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If you have accidentally leaked urine when sneezing, coughing, or changing positions, you are not alone. Urinary incontinence (UI), or the inability to control urination, can affect both women and men during and after cancer treatment.
UI can range anywhere from leaking a little urine to a total lack of urination control. The condition may be temporary or permanent, depending on the type of treatment you received and the extent of the damage.
Sometimes, cancer and its treatment can affect bladder function by changing the nerves and muscles used to control urine flow. For example, some treatments for pelvic or gynecologic cancers may result in UI.
A prostatectomy (removal of the prostate), for instance, can damage the valves of the bladder and disrupt the way it holds urine. Also, certain medications, such as some blood pressure medications and antidepressants, can cause UI.
The following are some potential symptoms of UI:
Some types of urinary incontinence include:
Treatment for UI depends on the type, severity, and cause of the problem, and may include a combination of approaches. Fortunately, there are new techniques in cancer treatment that can help lessen damage to the bladder valves. However, if it does occur, there are ways to manage the challenges of UI.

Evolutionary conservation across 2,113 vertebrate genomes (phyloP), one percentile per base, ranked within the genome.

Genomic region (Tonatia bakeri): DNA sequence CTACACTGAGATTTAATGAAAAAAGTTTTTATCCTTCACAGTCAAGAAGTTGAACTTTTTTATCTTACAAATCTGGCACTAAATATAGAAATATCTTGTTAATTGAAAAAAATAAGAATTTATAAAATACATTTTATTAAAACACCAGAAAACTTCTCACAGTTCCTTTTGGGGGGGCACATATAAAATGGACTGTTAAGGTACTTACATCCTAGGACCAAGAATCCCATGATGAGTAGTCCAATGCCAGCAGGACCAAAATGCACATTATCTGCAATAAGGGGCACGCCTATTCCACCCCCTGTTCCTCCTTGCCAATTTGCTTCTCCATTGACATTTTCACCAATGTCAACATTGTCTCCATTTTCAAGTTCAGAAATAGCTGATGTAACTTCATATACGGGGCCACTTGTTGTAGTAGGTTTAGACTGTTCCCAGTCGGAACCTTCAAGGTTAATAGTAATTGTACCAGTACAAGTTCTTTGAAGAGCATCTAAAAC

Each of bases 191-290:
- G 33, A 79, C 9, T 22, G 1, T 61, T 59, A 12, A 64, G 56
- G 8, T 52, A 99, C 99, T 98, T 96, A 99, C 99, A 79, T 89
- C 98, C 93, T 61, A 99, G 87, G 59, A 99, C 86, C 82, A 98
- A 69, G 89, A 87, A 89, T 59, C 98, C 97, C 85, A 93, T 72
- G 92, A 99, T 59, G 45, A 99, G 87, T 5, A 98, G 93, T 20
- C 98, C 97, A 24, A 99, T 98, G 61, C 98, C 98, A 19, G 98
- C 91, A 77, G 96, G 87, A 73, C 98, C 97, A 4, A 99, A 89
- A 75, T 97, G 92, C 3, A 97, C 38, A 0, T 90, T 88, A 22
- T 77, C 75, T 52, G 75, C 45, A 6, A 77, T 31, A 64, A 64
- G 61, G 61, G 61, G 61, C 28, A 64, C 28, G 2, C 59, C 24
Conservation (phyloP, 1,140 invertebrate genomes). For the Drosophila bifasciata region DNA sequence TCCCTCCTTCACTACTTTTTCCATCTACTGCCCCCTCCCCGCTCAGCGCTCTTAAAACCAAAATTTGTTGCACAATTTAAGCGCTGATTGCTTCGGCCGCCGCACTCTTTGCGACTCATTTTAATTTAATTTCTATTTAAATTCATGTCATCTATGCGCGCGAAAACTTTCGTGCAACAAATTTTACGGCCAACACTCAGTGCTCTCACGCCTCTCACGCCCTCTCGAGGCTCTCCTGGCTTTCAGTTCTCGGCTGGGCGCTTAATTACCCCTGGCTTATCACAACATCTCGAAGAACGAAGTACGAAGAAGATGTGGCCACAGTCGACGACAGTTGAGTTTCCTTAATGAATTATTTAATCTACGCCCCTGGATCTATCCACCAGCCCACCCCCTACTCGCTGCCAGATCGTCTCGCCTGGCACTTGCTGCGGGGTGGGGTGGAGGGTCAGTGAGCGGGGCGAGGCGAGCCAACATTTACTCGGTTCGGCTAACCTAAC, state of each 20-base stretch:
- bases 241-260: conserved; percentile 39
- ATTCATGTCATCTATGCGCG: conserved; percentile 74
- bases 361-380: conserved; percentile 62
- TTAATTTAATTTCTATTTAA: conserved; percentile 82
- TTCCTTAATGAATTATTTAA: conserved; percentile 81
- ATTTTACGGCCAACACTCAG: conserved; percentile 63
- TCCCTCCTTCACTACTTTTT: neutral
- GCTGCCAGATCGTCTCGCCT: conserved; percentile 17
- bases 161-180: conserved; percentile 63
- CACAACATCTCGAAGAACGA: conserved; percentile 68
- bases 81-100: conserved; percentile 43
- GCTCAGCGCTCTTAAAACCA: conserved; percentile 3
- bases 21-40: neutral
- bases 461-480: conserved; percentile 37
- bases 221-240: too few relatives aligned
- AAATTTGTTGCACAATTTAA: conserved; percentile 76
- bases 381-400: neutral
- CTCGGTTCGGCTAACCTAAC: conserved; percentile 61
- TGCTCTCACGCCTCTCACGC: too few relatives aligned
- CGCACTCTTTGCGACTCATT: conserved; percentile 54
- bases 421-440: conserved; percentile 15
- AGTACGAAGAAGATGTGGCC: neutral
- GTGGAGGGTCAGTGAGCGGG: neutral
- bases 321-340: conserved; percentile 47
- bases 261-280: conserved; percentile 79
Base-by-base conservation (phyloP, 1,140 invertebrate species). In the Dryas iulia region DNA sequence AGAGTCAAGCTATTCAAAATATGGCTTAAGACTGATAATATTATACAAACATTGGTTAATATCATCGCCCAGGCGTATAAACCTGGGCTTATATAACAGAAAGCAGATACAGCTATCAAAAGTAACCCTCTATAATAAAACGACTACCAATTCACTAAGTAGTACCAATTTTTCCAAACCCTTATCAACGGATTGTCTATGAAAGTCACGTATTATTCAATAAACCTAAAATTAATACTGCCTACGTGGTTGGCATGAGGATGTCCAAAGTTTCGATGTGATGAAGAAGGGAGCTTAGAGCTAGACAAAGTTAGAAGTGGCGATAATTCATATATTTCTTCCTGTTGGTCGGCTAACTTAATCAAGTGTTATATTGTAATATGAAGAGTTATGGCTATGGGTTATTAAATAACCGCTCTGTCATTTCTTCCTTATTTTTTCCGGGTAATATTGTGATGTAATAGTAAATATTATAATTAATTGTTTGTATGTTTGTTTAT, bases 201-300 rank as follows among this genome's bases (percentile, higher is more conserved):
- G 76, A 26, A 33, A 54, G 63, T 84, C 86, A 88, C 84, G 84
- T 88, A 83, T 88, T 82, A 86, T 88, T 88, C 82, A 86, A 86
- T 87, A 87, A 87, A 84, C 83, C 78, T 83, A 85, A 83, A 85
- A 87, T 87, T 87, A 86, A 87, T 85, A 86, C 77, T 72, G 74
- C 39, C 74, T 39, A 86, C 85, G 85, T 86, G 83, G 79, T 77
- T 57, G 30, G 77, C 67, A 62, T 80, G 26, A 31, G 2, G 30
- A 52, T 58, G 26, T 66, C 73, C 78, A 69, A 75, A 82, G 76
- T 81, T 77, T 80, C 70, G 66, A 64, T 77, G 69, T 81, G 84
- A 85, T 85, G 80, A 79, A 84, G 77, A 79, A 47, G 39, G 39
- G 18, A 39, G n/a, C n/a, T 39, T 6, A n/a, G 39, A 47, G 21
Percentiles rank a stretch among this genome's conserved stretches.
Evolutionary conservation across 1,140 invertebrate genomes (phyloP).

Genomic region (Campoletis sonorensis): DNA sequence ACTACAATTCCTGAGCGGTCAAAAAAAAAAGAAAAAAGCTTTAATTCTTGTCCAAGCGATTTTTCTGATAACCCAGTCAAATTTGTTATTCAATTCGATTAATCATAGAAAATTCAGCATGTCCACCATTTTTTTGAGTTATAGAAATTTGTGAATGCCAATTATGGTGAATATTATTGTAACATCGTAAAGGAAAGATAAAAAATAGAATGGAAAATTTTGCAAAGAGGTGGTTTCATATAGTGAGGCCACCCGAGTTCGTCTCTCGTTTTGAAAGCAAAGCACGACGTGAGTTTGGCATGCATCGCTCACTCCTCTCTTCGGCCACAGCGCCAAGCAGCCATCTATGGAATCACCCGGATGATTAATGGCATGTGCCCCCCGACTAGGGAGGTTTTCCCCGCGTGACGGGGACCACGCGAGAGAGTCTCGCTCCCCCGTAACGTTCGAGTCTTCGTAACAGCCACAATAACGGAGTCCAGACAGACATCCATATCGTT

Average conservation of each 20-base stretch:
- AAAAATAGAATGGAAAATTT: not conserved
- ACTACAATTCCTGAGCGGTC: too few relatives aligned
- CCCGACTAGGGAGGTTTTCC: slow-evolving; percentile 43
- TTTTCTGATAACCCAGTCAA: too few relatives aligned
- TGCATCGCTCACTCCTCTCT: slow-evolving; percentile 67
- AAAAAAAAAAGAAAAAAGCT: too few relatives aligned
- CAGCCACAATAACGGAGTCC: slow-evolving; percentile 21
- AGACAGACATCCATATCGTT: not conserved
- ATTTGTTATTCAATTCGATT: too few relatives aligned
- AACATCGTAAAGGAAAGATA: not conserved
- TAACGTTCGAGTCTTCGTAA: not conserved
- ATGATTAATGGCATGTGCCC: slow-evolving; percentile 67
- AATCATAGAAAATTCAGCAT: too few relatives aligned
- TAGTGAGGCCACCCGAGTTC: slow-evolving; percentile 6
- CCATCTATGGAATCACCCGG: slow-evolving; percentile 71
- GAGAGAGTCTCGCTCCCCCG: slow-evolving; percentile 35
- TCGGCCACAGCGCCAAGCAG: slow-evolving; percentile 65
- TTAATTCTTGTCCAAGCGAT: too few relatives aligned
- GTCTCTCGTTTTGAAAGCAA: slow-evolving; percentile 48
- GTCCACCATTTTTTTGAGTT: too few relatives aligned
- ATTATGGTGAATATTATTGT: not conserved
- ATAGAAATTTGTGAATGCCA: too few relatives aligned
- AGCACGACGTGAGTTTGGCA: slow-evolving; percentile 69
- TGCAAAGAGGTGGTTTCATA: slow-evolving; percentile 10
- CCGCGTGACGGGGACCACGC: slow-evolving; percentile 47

Your doctor may also recommend biofeedback methods or behavioral techniques, like bladder retraining and pelvic floor exercises. Some medications may help to reduce bladder muscle contractions and block the nerve signals that cause urination urgency and frequency. Also, surgical techniques may be used to treat some severe cases of UI.
Additionally, there are products available, such as absorbent pads, to help hide any leakage that occurs so you can remain active and comfortable. Also, diet and lifestyle changes may help to lesson the impact of UI.
UI can have a significant impact on your quality of life. Embarrassment, fear, and anxiety about urine leakage may keep you from doing things you love, like dining out and other activities. This may cause you to miss out on valuable time with friends and family.
Fortunately, even if the incontinence cannot be completely corrected, you can learn how to manage it so you can continue to participate in activities you enjoy.
NOTE: THIS INFORMATION IS NOT INTENDED NOR IMPLIED TO BE A SUBSTITUTE FOR PROFESSIONAL MEDICAL ADVICE. ALWAYS SEEK THE ADVICE OF YOUR PHYSICIAN OR OTHER QUALIFIED HEALTHCARE PROVIDER REGARDING URINARY INCONTINENCE DURING AND AFTER CANCER TREATMENT.
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